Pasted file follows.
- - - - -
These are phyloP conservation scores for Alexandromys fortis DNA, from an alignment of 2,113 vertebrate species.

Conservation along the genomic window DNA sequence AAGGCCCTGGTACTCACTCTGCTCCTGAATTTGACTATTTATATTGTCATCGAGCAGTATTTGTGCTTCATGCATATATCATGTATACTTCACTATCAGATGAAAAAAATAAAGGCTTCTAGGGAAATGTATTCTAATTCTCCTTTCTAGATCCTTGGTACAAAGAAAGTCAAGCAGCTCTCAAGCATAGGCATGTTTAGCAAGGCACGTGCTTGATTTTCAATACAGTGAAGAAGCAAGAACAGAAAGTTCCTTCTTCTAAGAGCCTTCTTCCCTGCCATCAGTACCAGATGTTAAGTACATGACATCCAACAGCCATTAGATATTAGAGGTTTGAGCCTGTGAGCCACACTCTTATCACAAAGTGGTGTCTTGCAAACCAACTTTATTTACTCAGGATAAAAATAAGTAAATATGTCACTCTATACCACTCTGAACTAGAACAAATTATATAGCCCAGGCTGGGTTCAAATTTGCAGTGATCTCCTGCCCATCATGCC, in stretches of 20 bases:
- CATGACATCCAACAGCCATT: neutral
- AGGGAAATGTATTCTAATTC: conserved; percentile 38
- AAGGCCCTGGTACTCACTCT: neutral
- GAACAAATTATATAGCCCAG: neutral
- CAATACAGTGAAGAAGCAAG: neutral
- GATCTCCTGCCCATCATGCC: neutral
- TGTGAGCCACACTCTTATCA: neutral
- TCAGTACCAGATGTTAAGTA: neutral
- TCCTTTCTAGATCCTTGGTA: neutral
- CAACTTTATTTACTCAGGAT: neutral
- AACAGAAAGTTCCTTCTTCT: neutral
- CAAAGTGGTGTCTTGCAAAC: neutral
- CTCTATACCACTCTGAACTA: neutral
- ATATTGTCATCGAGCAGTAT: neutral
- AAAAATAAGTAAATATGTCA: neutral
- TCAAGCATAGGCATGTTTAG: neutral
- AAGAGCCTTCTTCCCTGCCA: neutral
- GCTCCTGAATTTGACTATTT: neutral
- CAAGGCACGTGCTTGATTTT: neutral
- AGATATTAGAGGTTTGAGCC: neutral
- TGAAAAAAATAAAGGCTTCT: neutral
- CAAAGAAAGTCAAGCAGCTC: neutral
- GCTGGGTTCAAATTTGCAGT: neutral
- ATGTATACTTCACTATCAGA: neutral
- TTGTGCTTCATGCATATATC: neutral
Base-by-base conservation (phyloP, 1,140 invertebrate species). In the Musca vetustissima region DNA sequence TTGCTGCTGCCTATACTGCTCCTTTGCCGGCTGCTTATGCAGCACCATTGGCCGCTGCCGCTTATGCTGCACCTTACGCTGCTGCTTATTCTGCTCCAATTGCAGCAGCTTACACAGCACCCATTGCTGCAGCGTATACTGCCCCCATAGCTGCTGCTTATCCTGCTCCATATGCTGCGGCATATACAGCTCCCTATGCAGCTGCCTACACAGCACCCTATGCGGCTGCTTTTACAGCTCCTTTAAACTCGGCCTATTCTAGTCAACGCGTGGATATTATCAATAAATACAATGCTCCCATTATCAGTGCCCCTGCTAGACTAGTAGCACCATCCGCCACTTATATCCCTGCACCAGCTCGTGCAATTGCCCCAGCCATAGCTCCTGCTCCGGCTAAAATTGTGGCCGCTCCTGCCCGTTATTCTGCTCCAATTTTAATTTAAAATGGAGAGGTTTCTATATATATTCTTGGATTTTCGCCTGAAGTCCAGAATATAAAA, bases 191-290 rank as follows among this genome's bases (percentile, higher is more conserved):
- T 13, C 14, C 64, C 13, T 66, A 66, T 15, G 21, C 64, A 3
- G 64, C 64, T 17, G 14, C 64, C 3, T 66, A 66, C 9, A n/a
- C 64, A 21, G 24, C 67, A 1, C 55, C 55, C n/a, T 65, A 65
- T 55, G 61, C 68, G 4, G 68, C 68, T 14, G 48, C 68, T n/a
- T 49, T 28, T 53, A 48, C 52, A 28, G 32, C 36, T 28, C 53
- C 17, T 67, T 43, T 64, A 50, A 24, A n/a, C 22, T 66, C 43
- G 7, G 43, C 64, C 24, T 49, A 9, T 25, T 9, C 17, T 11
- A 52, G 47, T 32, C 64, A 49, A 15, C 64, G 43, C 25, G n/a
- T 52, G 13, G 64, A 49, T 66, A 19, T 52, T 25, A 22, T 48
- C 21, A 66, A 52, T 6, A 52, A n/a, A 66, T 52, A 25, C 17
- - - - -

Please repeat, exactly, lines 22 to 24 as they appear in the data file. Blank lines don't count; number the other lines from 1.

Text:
- AGATATTAGAGGTTTGAGCC: neutral
- TGAAAAAAATAAAGGCTTCT: neutral
- CAAAGAAAGTCAAGCAGCTC: neutral